Although the point of contention was about recording devices, you may wish to note in these proposed rules that some of them appear to be crafted to benefit certain parties while disenfranchising other parties (3b), to permit “stealth delegates” whom may claim to support one candidate only to go to the later conventions and vote for another candidate (3g), or to change an initial “rule” initiated by the caucus organizers (5).

Let’s look at proposed rule 5 since that seems to be part of where this first point of contention originated:.

  1. Any caucus member or observer may record any proceeding of the caucus in writing, audio recording, or video recording to ensure honesty, transparency, and accountability.

As you can see, this was in direct conflict with the caucus organizer’s “Caucus Information” point number 7 which was in effect automatically from the beginning of the caucus.

Technically speaking, this shouldn’t have been a big deal since, once the temporary chairman of the caucus was able to get to the point in the official agenda where the permanent caucus chairman was seated, proposed rules could have been brought up in relatively short order and the apparently much-hated “No Recording Devices” rule could have been replaced. Alternatively, the ruckus made by some individuals about the ban on recording devices could just as well have been for the purpose of alienating other caucus-goers against the caucus organizers and their rules in order to motivate the caucus to adopt the proposed rules of the parties that had been distributing them.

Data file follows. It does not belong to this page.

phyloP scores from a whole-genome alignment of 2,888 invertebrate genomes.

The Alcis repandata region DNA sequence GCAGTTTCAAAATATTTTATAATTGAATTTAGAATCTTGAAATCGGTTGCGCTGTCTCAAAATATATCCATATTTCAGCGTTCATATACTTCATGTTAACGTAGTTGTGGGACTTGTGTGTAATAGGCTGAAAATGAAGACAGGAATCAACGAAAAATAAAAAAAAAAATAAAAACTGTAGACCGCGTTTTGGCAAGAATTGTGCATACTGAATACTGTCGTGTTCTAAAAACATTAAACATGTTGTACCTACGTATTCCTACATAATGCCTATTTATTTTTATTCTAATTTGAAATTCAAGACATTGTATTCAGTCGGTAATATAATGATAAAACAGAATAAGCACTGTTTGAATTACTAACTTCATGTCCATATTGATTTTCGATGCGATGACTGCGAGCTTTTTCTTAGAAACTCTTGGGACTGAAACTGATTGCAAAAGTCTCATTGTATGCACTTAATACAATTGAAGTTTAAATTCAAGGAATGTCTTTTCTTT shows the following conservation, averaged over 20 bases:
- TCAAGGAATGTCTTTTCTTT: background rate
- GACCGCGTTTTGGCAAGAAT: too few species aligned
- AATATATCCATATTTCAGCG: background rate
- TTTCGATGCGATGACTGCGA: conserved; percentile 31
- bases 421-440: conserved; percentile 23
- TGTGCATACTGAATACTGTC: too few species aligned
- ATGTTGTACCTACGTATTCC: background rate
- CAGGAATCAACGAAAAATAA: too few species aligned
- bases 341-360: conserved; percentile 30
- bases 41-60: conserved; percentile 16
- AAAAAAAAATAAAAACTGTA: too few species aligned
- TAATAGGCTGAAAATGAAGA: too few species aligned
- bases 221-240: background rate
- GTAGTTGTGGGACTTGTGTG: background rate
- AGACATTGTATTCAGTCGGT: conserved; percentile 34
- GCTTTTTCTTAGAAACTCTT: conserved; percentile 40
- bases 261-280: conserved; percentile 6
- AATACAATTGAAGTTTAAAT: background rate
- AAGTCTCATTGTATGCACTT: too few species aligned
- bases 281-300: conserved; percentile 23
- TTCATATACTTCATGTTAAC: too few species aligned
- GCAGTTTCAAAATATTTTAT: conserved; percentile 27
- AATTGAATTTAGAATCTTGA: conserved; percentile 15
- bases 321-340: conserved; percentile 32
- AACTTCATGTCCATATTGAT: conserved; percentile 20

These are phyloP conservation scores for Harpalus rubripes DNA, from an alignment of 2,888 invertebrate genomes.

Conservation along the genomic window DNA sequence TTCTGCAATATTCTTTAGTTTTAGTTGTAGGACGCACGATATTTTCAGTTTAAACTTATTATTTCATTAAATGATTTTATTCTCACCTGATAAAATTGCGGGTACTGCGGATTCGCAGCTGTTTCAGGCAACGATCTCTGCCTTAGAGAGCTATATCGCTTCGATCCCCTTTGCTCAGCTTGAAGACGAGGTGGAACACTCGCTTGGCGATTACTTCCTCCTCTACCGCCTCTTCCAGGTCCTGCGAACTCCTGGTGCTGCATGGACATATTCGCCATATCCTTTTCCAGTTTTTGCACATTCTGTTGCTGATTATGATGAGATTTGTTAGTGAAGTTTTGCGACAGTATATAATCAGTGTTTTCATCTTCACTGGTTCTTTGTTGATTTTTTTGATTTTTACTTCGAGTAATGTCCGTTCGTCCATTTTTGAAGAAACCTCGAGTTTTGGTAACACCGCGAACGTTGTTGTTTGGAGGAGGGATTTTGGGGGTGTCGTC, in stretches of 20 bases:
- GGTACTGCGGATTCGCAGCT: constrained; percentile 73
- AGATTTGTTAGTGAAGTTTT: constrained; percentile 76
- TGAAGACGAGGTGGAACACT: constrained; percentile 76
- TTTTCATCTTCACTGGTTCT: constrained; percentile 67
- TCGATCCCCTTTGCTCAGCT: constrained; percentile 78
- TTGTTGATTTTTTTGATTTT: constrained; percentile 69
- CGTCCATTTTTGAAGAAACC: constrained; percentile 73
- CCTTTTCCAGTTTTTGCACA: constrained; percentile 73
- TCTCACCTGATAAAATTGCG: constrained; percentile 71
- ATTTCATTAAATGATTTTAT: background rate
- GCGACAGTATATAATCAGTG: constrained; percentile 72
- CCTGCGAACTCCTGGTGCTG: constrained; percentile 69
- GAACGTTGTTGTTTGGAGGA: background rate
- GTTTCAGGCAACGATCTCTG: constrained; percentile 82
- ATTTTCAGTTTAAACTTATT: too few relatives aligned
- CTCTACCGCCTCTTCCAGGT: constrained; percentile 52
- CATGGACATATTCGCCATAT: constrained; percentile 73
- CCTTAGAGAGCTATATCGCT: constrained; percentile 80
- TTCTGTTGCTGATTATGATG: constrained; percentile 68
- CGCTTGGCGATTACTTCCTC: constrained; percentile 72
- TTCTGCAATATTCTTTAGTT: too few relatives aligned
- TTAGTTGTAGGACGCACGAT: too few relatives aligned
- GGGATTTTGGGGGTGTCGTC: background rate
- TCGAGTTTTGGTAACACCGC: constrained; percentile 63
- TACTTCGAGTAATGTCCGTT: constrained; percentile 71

At the very least, several individuals appeared to be of the impression that the proposed rules that were being circulated were the rules in force at the time at which they were being asked to put away their recording devices. This misunderstanding by several of the caucus-goers seems to have been the source of this initial point of contention.

Contention 2: The Caucus Agenda

In Contention 1 above, mention was made of a set of proposed rules for the caucus that, at a minimum, were being circulated by some caucus-goers, assumed by other caucus-goers as being the official rules of the caucus, and further assumed to be in effect. A similar situation appears to have been occurring with another flyer that was being handed out by the same caucus-goers: “Agenda and Form for Reporting Minutes”.

This handy agenda for the caucus had one problem with it: It wasn’t the official agenda. The caucus organizer had posted a few copies of both the official agenda and a set of proposed rules on the walls where caucus-goers waiting in line to register could see and read them…but no official agenda (nor caucus organizer-proposed rules for that matter) were posted online ahead of the caucus nor provided to the caucus-goers in the form of a flyer at any time. Whether this was by-design or an oversight may be a matter for debate but this is not the point of Contention 2. The point is that there was a “false” agenda circulated as being the official agenda when no official agenda was available other than a few copies hung on the walls. It is hard to see where the purpose of circulating the “false” agenda would have been for any other purpose other than to create confusion and dissent within the caucus but I’m not going to make an assumption of motives on this point at this time. At the very least, the circulation of the “false” agenda could have been a well-intention but misguided action.